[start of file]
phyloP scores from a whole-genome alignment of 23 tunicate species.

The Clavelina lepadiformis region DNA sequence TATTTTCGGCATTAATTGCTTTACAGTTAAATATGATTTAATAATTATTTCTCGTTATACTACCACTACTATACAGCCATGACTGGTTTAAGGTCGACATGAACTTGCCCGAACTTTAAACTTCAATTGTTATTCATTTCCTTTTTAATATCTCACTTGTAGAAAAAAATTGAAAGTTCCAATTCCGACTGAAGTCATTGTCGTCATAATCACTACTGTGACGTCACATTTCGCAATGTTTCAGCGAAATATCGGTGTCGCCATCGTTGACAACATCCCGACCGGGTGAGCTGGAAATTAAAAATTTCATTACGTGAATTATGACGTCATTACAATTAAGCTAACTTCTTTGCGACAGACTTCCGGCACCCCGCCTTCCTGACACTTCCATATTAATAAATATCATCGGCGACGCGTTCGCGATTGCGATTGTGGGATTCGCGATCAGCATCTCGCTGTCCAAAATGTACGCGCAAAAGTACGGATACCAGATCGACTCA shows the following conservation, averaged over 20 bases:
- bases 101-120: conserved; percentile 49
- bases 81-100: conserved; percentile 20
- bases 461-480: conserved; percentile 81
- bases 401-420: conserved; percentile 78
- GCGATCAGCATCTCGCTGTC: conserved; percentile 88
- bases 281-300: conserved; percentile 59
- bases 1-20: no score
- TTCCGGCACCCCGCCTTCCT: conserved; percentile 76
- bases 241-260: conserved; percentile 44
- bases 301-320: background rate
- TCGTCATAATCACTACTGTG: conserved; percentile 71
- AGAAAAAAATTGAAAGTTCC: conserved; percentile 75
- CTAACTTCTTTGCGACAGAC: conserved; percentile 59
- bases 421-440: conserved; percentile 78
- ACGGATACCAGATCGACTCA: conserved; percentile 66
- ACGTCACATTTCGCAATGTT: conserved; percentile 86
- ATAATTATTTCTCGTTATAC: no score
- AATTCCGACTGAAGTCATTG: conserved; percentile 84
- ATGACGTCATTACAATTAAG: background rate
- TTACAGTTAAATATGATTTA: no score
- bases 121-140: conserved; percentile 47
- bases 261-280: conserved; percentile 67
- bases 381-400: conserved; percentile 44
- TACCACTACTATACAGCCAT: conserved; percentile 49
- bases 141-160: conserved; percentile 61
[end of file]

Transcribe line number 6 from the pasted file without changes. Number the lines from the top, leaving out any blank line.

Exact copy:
- bases 401-420: conserved; percentile 78